Centerra “Close” to
Kyrgyz Resolution

Issue 183, June 2017

It's Sunday evening and Centerra Gold's chief executive Scott Perry is pouring out tea to the sound of a distant piano in a hotel lobby in London. $277m of Centerra's cash is currently trapped in Kyrgyzstan under a long-running ownership dispute with the government over the snowy Kumtor mine near Kyrgyzstan's border with China. In fact, Perry says, the cash is sitting in a HSBC account in New York. “We could log-on and access it now.”

Not that Perry intends to. A towering 41-year-old accountant from Perth, he was pulled in as Centerra's CEO two years ago. Amid rumours of nationalisation, the mine has been bombarded with penalties and fees, weighing on the group's share price and bolstering the region's reputation as a grim place to do business.

Centerra is now seeking arbitration, whilst honouring a court agreement that has locked up a large chunk of its treasury. But relations may be finally improving, Perry says, en route to negotiations with Kyrgyzstan's top brass, in an attempt to break the impasse. “I think we're very close. I think we're the closest we've been.”

When Perry joined Centerra it was touted as one of the toughest positions in the gold mining industry. The company's cash flow came from just one asset, which has been locked in lawsuits for five years. “We're up to ten percent of the country's economy. We are literally the biggest fish in a small pond, and so as a result we often get politicised,” Perry says. The gold market also felt “like it was going down the tubes.”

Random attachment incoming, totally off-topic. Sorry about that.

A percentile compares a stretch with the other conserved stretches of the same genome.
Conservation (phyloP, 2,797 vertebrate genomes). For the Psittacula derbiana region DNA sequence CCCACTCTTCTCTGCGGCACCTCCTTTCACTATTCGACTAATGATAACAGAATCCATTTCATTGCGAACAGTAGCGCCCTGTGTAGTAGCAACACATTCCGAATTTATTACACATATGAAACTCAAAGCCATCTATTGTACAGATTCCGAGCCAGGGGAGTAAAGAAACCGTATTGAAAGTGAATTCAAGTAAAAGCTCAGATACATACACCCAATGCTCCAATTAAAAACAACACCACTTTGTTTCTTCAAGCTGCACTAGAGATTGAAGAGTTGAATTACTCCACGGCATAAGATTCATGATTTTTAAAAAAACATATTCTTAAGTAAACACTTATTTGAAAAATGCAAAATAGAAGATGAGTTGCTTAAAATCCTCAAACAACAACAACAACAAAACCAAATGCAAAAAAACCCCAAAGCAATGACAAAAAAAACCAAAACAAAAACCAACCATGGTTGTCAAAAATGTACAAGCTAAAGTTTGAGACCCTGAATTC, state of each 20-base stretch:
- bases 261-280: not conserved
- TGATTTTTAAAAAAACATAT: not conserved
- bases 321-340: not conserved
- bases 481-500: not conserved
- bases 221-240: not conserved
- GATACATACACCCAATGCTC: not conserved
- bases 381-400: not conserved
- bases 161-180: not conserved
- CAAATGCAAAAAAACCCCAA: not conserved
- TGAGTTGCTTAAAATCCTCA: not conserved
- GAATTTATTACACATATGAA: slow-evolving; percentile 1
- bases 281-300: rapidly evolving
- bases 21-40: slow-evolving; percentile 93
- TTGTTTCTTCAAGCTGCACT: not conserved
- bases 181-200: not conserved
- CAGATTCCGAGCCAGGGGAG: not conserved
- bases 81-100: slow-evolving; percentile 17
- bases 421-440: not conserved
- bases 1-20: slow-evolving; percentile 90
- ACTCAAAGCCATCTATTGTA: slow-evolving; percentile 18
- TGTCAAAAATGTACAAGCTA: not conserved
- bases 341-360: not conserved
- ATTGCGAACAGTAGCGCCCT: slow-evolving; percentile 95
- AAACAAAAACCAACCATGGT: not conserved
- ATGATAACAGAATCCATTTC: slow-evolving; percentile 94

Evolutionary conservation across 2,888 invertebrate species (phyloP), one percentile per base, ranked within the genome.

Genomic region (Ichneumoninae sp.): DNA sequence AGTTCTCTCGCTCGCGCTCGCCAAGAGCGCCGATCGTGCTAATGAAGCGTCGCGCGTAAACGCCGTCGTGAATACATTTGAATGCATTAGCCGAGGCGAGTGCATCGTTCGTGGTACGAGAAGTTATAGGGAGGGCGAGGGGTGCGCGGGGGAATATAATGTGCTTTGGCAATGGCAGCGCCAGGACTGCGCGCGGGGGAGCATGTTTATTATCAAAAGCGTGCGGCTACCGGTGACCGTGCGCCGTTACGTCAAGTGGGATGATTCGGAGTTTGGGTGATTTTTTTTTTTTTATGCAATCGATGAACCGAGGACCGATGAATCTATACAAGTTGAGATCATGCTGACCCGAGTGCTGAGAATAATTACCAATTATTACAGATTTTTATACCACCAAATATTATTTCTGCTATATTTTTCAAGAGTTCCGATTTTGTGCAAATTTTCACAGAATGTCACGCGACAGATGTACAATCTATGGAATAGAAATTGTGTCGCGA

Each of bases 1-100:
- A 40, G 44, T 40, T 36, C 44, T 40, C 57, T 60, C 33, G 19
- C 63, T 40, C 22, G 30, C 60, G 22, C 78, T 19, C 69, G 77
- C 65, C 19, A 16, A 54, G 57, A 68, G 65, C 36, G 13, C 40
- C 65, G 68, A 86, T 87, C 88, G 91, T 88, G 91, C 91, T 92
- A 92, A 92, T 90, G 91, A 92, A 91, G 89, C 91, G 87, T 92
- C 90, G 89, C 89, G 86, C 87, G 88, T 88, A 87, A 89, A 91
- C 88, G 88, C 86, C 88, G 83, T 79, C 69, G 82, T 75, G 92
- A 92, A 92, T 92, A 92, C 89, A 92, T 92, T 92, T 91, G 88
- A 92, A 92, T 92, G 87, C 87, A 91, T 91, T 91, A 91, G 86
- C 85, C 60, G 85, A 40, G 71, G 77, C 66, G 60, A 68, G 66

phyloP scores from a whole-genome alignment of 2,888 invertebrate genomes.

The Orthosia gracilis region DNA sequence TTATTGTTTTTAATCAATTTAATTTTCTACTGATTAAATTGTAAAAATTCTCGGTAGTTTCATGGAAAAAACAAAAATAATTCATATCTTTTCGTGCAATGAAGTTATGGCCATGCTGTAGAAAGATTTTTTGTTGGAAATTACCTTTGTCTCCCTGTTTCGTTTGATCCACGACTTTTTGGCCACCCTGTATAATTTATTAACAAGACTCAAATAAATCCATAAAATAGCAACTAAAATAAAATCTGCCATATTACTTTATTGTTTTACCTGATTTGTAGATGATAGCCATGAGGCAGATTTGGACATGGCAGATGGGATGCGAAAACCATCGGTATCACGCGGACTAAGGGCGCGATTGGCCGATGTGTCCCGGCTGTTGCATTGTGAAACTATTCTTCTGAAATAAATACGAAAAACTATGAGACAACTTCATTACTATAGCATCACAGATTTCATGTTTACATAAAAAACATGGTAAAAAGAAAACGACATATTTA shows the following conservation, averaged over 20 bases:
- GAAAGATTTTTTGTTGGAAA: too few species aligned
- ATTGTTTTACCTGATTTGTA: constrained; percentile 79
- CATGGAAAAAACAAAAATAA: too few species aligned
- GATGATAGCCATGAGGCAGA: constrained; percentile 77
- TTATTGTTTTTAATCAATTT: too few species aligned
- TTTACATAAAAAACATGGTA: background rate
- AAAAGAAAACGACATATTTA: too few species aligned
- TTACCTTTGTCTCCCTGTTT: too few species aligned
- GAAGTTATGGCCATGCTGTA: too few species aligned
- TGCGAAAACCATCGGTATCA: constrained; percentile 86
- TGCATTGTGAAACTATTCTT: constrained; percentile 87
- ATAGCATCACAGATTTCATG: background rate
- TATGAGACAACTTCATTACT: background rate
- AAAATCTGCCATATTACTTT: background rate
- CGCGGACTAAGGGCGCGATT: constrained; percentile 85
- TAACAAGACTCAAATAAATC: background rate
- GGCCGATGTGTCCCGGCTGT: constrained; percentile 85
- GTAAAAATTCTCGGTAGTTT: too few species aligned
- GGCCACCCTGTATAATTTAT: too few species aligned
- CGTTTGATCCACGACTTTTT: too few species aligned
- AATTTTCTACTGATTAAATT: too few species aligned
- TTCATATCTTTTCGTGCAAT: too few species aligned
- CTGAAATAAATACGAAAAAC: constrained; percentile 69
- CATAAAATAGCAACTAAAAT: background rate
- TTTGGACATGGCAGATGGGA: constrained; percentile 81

But Perry only saw the positives. Kumtor was “chucking-off” cash flow of over $150m per annum, even at the bottom of the gold market in 2016. “It's a cash flow machine,” he says. Behind the legal wrangling, Centerra was profitable throughout the cycle and had cash of nearly $600m. “A balance sheet like that? This is a company that is in the camp of the haves versus the have-nots.”

Less than a year into the post, Perry threw Centerra into a hefty acquisition, paying $1.1bn for the Mount Milligan copper-gold mine in British Columbia, outbidding Kinross Gold. The mine had gone into construction at the top of the market in 2010 and by the time it entered...

Continue ➤

“It’s a cash flow machine.”

RELATED NEWS

AuRico Ponders Deals as Portfolio Grows

"These assets will ultimately be separated," says AuRico's CEO Chris Richter

............................................

Robert Giustra
Set for “Biggest Win” Since 1993

Emmanuel Macron cruised through France's presidential elections; that's good news for Robert Giustra

............................................

Dan Betts:
Shrugging off
the Critics

Hummingbird's journey has been "an absolute mission", says CEO Dan Betts

............................................

............................................

The Placer Dome Club

An invisible thread connecting over $1bn of gold deals in Ghana, Ontario and British Columbia

Roosen: Osisko's Drinking from a "Fire Hydrant"

"Obviously it's hard to say which child you love the most," says Osisko's chairman Sean Roosen. "But Falco in Quebec."